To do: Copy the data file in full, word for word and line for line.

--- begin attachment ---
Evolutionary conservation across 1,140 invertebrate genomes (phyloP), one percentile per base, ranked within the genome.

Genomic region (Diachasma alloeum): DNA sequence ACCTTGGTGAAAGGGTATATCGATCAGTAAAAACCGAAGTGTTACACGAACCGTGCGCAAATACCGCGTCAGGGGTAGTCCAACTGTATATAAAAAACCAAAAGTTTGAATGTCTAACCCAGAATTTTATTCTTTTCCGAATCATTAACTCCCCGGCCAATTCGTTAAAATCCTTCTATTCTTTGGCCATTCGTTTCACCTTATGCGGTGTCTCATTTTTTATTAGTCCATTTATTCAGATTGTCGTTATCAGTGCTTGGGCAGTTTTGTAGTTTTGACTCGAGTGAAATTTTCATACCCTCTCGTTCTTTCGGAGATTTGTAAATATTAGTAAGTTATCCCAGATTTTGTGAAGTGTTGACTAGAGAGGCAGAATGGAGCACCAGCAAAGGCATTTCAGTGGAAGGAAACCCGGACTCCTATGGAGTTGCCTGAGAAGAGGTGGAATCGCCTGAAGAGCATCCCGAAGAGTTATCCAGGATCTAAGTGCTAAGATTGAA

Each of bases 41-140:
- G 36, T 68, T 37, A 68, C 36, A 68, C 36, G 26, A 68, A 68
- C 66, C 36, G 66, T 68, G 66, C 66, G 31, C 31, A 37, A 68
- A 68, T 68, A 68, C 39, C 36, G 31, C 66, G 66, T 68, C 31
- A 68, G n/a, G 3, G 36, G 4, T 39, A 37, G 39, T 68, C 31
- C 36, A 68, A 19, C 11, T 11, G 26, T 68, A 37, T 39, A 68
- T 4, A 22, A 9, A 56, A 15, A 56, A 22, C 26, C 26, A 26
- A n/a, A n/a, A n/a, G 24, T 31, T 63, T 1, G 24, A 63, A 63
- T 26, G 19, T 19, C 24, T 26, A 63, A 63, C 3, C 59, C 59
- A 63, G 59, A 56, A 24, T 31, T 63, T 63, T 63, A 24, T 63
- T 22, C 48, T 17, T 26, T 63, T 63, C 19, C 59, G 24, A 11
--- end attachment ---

Evolutionary conservation across 1,140 invertebrate genomes (phyloP), one percentile per base, ranked within the genome.

Genomic region (Diachasma alloeum): DNA sequence ACCTTGGTGAAAGGGTATATCGATCAGTAAAAACCGAAGTGTTACACGAACCGTGCGCAAATACCGCGTCAGGGGTAGTCCAACTGTATATAAAAAACCAAAAGTTTGAATGTCTAACCCAGAATTTTATTCTTTTCCGAATCATTAACTCCCCGGCCAATTCGTTAAAATCCTTCTATTCTTTGGCCATTCGTTTCACCTTATGCGGTGTCTCATTTTTTATTAGTCCATTTATTCAGATTGTCGTTATCAGTGCTTGGGCAGTTTTGTAGTTTTGACTCGAGTGAAATTTTCATACCCTCTCGTTCTTTCGGAGATTTGTAAATATTAGTAAGTTATCCCAGATTTTGTGAAGTGTTGACTAGAGAGGCAGAATGGAGCACCAGCAAAGGCATTTCAGTGGAAGGAAACCCGGACTCCTATGGAGTTGCCTGAGAAGAGGTGGAATCGCCTGAAGAGCATCCCGAAGAGTTATCCAGGATCTAAGTGCTAAGATTGAA

Each of bases 41-140:
- G 36, T 68, T 37, A 68, C 36, A 68, C 36, G 26, A 68, A 68
- C 66, C 36, G 66, T 68, G 66, C 66, G 31, C 31, A 37, A 68
- A 68, T 68, A 68, C 39, C 36, G 31, C 66, G 66, T 68, C 31
- A 68, G n/a, G 3, G 36, G 4, T 39, A 37, G 39, T 68, C 31
- C 36, A 68, A 19, C 11, T 11, G 26, T 68, A 37, T 39, A 68
- T 4, A 22, A 9, A 56, A 15, A 56, A 22, C 26, C 26, A 26
- A n/a, A n/a, A n/a, G 24, T 31, T 63, T 1, G 24, A 63, A 63
- T 26, G 19, T 19, C 24, T 26, A 63, A 63, C 3, C 59, C 59
- A 63, G 59, A 56, A 24, T 31, T 63, T 63, T 63, A 24, T 63
- T 22, C 48, T 17, T 26, T 63, T 63, C 19, C 59, G 24, A 11